UF AT Program stretches beyond the bounds of campus
By Brianna Hallman and Pulse Staff
Students in the University of Findlay Master of Athletic Training program not only work with UF athletic teams but work with other universities as well. Their work goes beyond typical clinical training. Two UF AT students are conducting a study involving baseball players, including two from Bluffton University and hope to recruit more from Tiffin University.
The study involves a specific baseball injury called glenohumeral internal rotation deficit, or GHIRD. masters candidates in the AT program are studying the effects of the “sleeping stretch” on this common injury and what treatment methods aid in faster recovery.
Bluffton University junior Dominic Campagna has been dealing with this type of injury for several years. He and one other Bluffton player are involved in the study.
“I started having problems sophomore year of high school, and I realized I needed to be more conscious of the health of my arm,” Campagna said.
Athletic Training student Kayla Sonnenberg and her class partner Scott Enneking have been working on the study as part of a project for a research class that started last summer.
(Athletes who have) “symptoms consistent with GHIRD complain of vague shoulder pain, and players might notice decreased control, motion, or velocity while throwing,” said Sonnenberg. “This study will be performed on a target goal of 24 NCAA Division II and Division III collegiate baseball players that test positive for GHIRD.”
GHIRD is a polarizing topic in the medical field and sparks fear in the hearts of baseball players. There have been many debates due to lack of research on diagnosis and the best treatment methods, ranging from physical therapy to surgery.
However, this does not have to be a career-ending diagnosis. In fact, GHIRD has been observed in players in the major leagues, in the collegiate level, and high school level.
In a similar study conducted by J. Sports Medicine, Dr. Michael B. Rose explained, “GHIRD is an adaptive process in which the throwing shoulder experiences a loss of internal rotation.” This issue is most common in overhead-throwing athletes, like baseball players.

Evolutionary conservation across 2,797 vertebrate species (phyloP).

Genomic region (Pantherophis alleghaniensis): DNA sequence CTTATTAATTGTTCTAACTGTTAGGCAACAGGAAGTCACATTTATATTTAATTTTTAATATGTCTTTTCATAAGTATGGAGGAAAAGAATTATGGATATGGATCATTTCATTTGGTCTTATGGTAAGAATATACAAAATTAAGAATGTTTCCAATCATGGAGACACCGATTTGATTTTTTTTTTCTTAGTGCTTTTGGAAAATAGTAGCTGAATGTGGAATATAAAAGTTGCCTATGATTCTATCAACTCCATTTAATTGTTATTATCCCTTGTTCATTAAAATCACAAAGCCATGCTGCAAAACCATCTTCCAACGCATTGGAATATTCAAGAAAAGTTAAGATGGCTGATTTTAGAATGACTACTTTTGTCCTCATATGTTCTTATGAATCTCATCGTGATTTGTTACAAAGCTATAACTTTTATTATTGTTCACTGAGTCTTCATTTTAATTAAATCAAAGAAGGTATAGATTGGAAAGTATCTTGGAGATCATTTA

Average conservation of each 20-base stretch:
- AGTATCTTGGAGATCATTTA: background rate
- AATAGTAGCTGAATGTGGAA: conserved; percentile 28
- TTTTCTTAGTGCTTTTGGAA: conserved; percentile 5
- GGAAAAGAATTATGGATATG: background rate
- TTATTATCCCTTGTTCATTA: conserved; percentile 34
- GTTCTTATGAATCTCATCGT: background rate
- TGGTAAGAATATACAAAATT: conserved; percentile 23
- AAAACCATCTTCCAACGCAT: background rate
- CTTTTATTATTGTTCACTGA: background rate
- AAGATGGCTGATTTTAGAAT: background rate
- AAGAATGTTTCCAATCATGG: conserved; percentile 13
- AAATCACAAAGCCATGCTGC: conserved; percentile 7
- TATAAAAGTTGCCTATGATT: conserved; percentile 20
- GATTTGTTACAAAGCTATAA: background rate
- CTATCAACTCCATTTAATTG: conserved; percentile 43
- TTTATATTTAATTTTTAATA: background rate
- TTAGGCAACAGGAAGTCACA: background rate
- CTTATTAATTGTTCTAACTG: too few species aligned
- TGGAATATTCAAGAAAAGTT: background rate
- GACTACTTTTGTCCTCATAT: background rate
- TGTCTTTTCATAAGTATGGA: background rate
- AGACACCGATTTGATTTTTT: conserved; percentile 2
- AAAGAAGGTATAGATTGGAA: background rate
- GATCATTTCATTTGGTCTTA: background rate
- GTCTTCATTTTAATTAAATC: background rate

Sonnenberg is studying whether the sleeping stretch, the most common form of treatment, combined with another element to the treatment will be more effective.
“We want to see whether adding a tool, such as the RockBlades® program, will improve recovery and treatment, in addition to the sleeping stretch,” said Sonnenberg. “The sleeping stretch is considered, currently, as the ‘gold standard’ for treatment of GHIRD.”
The sleeping stretch is a method where the participant lays on their side of the affected shoulder with that arm bent. They then use their unaffected arm to push the bent arm down until they feel a stretch in the back of the shoulder.
In addition to the sleeping stretch, the RockBlades®system will be used as secondary treatment. This includes a handheld mallet and the application of kinesiology tape.
The first two help in the scanning and treatment of soft tissue and allow for deep penetration into the tissue. The latter assists by lifting the skin away from the fascia of the muscle, making a decompression affect.
Campagna was chosen as a participant in this single-blind study, which means that participants are chosen randomly from a pool of baseball players in the surrounding area. Sonnenberg was previously an Athletic Trainer at Bluffton University, and she helped recruit participants, including Campagna and his teammate.
“Kayla was one of our athletic trainers last year, and since I knew her, I agreed to do it,” said Campagna.
Sonnenberg and her partner are looking to target each muscle that aids in shoulder rotation.
“Our study will include a90-second total sleeper stretch combined with a 30-second RockBlades® IASTM intervention to each [shoulder] muscle being targeted, compared to the sleeper stretch alone, on the shoulder that is affected by GHIRD,” Sonnenberg said.